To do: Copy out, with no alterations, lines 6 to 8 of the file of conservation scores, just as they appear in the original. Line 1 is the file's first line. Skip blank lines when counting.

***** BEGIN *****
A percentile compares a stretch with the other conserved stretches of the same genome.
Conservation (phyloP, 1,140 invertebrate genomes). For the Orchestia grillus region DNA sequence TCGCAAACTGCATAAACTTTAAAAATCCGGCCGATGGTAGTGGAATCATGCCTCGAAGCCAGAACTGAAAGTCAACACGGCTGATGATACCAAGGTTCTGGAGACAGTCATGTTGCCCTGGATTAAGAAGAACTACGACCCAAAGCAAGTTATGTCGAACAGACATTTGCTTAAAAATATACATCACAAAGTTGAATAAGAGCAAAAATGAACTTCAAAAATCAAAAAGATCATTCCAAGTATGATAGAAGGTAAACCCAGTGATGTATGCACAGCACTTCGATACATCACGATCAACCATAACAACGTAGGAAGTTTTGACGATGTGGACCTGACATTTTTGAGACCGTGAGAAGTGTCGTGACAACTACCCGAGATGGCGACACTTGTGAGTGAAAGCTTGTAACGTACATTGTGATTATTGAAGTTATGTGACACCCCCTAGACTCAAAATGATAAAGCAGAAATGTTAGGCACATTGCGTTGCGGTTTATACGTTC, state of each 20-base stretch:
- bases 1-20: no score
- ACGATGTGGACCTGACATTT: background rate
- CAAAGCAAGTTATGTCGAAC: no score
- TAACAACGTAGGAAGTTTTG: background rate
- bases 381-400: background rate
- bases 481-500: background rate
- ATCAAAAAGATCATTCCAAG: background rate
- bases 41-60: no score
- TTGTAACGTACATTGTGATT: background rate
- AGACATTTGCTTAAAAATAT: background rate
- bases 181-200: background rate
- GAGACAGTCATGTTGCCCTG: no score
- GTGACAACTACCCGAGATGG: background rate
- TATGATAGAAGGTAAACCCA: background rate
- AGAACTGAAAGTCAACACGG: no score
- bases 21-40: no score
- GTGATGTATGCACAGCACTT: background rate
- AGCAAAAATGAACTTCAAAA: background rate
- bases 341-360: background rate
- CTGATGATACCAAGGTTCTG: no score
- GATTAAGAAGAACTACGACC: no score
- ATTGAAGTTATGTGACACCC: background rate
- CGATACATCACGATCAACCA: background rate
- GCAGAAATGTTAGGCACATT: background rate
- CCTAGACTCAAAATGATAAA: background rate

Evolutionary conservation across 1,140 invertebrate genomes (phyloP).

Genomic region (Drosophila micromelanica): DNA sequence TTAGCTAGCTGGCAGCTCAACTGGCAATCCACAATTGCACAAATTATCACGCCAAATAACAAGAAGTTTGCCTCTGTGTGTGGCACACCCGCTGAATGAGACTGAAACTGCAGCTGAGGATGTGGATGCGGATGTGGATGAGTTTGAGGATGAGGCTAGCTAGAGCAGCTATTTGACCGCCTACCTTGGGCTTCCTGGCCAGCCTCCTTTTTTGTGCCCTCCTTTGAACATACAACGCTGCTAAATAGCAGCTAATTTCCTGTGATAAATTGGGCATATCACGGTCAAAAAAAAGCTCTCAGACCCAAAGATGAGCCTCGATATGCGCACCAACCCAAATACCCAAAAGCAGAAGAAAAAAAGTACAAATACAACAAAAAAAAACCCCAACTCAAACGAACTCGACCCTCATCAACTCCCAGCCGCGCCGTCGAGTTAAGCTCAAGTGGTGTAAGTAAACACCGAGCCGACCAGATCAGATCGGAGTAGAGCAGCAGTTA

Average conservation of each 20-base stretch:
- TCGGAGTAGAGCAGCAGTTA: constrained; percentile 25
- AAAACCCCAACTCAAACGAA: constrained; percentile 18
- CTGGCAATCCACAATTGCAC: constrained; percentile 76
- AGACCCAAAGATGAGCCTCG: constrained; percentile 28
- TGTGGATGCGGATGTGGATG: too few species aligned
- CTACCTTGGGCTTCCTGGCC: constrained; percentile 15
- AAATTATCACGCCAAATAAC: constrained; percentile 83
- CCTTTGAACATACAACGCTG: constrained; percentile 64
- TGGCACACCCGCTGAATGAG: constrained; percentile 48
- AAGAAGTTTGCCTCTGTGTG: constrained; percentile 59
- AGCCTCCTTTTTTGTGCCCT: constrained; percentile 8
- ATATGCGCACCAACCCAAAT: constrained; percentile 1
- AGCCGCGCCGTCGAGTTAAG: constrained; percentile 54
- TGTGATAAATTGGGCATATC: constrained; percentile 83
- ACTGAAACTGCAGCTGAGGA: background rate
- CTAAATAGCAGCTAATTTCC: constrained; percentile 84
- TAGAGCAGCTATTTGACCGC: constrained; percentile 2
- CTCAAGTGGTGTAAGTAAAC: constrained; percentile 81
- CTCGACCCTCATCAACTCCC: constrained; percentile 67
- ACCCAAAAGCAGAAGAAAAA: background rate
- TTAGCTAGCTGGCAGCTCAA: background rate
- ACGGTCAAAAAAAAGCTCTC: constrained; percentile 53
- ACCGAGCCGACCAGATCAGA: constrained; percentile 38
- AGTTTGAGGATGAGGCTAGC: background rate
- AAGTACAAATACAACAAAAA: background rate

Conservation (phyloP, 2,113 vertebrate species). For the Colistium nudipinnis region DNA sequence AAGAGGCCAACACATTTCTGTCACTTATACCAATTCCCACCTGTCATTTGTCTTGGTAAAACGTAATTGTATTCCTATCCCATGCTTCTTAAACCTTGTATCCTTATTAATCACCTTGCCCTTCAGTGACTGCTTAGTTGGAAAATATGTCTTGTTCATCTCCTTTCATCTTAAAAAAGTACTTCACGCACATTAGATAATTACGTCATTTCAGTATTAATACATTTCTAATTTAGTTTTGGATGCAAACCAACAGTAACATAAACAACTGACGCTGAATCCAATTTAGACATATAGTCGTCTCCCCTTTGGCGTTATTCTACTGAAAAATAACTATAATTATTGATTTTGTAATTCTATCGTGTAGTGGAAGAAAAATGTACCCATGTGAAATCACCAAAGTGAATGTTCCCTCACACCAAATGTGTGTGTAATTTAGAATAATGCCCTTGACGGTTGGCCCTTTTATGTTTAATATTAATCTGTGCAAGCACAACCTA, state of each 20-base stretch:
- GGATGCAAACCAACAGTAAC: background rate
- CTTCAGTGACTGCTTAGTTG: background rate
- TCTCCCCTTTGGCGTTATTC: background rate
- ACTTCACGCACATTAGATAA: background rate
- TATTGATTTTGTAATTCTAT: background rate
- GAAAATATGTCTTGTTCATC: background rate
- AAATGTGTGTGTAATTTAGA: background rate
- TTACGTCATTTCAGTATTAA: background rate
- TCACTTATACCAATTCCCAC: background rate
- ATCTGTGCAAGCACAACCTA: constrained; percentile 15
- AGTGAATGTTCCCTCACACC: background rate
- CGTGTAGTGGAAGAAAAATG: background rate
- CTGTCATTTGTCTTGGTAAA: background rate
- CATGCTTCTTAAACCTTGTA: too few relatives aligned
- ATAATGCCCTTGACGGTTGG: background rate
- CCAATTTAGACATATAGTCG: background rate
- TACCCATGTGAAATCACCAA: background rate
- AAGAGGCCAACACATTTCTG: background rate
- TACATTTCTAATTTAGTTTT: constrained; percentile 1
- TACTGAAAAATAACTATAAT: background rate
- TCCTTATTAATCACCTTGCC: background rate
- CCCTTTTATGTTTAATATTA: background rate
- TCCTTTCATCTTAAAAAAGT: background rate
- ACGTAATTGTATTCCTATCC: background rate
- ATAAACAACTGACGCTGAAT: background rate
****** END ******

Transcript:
- TAACAACGTAGGAAGTTTTG: background rate
- bases 381-400: background rate
- bases 481-500: background rate